Review: TED 2 Boasts Few Laughs In Awkward Mix Of Lewd Humor And Classic Drama
Seth MacFarlane and Mark Wahlberg team up once again for Ted 2, an outing that is just as bawdy as its hit predecessor, but more scattershot, even by the standards of the mind who brought us Family Guy.
Ted 2 kicks off with a dream wedding for our furry anti-hero to Tami-Lynn. Post-opening credits, it's a year later and the couple are throwing things at each other as they argue over bills. Lamenting his marital woes, someone suggests that having a baby could bring them closer together, an idea Ted quickly warms to, though not out of any particular desire to be a father. With the help of his best friend John, Ted, who of course lacks genitalia, tries every means to get a child but eventually hits a dead end when an adoption agency refuses him on the basis that he is not actually a human being. When the news breaks out and he loses his job and credit cards, Ted and John enlist the help of young lawyer Samantha to get them through a civil rights suit and prove that he isn't merely a piece of property.
The above is a lengthy synopsis, yet it still excludes a few sideplots. Much like an episode of Family Guy, a lot of comic asides and misdirection pushes the real aim of the plot far into the running time. As we meander our way towards the crux of the story, we are subjected to a bunch of big ticket but frankly disappointing (not to mention mostly homophobic) cameos, though I won't spoil them for you. Of course the plot is only ever going to be secondary to the gags in a comedy, but Ted 2 is less steady in its aim than the original, and the schmaltz factor of the second half, echoing such classic fare as Mr. Smith Goes to Washington and Kramer Vs. Kramer, does little to help things along.
In fact, MacFarlane demonstrates a great fondness for a bygone Hollywood, including with a dead serious Gene Kelly-esque number for its opening credits, and a throwaway Jurassic Park gag, which, though well-timed given its release date's proximity to Jurassic World, drags on for far too long. Alongside the prurient and often mean-spirited humor, it makes for an awkward balance. Though, in a year where a catholic bastion like Ireland resoundingly voted in favor of marriage equality, I suppose that makes the film's homophobic and misogynistic humor appropriately old-fashioned.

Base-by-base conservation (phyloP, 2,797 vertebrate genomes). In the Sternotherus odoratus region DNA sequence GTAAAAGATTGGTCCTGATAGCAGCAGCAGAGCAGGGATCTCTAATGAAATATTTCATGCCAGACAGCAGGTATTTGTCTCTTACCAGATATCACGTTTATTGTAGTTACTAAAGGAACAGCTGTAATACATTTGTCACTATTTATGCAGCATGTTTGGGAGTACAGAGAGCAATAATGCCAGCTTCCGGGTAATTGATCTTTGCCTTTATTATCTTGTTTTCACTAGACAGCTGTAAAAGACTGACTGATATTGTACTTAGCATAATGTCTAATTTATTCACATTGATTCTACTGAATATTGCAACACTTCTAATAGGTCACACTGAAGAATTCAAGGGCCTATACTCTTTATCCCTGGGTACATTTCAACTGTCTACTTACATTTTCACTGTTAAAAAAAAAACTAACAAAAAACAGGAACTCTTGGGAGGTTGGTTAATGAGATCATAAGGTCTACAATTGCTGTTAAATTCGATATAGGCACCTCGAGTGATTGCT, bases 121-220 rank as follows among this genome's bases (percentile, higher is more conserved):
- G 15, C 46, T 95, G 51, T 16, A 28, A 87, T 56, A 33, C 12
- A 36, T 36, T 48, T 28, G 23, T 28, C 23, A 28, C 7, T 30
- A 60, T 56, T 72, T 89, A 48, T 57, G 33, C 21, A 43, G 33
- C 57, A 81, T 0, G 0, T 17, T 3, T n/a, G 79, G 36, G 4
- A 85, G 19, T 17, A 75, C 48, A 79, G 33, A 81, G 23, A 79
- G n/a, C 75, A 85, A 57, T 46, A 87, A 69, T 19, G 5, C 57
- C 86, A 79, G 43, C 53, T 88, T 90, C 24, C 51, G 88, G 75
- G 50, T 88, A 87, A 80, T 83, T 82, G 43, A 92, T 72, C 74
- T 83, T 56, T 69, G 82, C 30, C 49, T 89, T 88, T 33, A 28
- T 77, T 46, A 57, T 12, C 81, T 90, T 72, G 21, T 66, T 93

Then again, Ted 2 certainly has a lot more going for it than A Million Ways to Die in the West, MacFarlane's dreary Western spoof from last year. When the jokes do land they work very well and this is largely a result of the charismatic bond between MacFarlane's Ted and Mark Wahlberg's John. Keeping up with the duo is Amanda Seyfried, who replaces Mila Kunis as John's love interest. A pretty and laid back lawyer with a collection of bongs, she's immediately welcomed into the tight circle.
The civil rights angle, or rather the question of Ted's status as a human being, is tricky territory for MacFarlane and co., as the many allusions to previous and current civil rights struggles don't sit comfortably alongside the film's humor. Furthermore, they make the heartfelt courtroom pleas for basic human rights feel all a touch disingenuous.
Had the film focused more on its characters and spent less time mashing jokes together and cutting to odd asides, such as synchronised dance moves in a library montage, the film may have flowed better, but as things stand Ted 2 is little more than a disposable distraction that may irritate just as much as it tickles.
- Seth MacFarlane
- Seth MacFarlane
- Alec Sulkin
- Wellesley Wild
- Seth MacFarlane (based on characters created by)
- Mark Wahlberg
- Seth MacFarlane
- Amanda Seyfried
- Jessica Barth